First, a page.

Monday, February 08, 2010

Listing history

At the weekend, I bought for 20p from a market stall "Hunter Davies's Bigger Book Of British Lists", published in 1982. It's a book full of lists of trivia, most of it up-to-the-minute details of what was happening in British life in 1981, and there are some fascinating facts to be found.

Did you know that there were 27,870,000 telephones in Britain in 1981 (and a population of 54,129,000)? Or that there were 615.7 million calls to recorded information services in 1980-81 - 401.1 million of those being to the speaking clock? Second on the list was dial-a-disc, with 102.5 million calls, then cricket, with 30.5. I remember those - you dialled 16, and you got the latest cricket news if it was the cricket season, or a pop song (randomly selected) if it wasn't. No YouTube in those days, people had to entertain themselves somehow. Calls cost 10p, as I recall, although my recollection is based on a few years later, so it might have been 5p back in 1981. Still, to be amongst the top 10% of male wage earners in 1980, you had to earn at least £179 a week.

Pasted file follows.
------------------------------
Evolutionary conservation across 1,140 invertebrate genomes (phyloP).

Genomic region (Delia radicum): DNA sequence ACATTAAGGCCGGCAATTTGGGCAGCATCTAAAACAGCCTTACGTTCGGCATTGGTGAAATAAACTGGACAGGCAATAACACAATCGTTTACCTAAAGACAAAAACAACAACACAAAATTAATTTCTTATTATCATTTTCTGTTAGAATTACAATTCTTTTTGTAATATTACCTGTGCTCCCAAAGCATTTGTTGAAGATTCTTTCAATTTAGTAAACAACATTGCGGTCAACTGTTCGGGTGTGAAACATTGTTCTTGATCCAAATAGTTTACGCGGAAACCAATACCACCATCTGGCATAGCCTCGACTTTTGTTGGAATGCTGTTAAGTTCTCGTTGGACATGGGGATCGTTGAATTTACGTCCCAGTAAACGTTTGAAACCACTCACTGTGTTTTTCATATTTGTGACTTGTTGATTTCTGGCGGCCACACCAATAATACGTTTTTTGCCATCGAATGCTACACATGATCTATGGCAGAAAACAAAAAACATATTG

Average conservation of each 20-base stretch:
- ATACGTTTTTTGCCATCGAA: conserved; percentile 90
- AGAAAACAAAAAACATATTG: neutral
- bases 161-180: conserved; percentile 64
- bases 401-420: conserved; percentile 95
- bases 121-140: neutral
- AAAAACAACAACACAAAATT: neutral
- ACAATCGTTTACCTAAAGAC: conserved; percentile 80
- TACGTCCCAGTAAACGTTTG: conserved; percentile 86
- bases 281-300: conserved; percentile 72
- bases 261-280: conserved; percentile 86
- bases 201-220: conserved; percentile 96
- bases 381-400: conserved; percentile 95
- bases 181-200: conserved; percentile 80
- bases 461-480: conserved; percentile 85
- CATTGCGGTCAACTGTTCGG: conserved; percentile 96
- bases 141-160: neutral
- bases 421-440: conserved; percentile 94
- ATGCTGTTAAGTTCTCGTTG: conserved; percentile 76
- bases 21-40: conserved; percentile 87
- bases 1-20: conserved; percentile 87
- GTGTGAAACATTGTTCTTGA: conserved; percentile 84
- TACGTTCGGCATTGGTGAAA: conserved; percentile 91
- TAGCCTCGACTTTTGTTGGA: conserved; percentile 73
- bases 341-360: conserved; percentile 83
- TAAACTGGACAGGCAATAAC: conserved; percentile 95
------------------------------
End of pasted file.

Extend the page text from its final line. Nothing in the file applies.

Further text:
The top five television programmes for 1981 were Coronation Street, The Benny Hill Show, This Is Your Life, To The Manor Born, and Magnum. And even though there were only three channels to choose from in those days, the average individual watched 3.37 hours of TV a day.

Finally, and most interestingly, the top-selling toys of 1981 were...

1 - Rubik's Cube
2 - Star Wars figures
3 - Sindy Doll and accessories
4 - Lego
5 - Astro Wars
6 - Action Man
7 - Rubik Snake Puzzle
8 - Connect 4
9 - Britains Farm & Space figures
10 - Kensington

Kensington? Astro Wars? I don't recall what I got for Christmas that year (probably a kick up the bum and consider-yourself-lucky, but possibly some Star Wars toys too), but I've never heard of those two lines. Ah, poor people of 1981, still three years away from the glorious revolution that was Transformers, He-Man, Thundercats, MASK, Action Force, all those classic toys of the greatest toy-and-cartoon era of history.

1 comment:

Mike said...

Yeah, I liked Magnum PI and still remember the pilot episode (no, he wasn't flying a plane).

I do remember Astro Wars and its musical signature tune.

Like you, I am puzzled by Kensington. Perhaps Hunter Davies had a penchant for it and thought that everyone must have one??

I thought of you and your Thunder Thunder Thunder Cats this weekend because there is a tiny reference in the film Juno which I watched.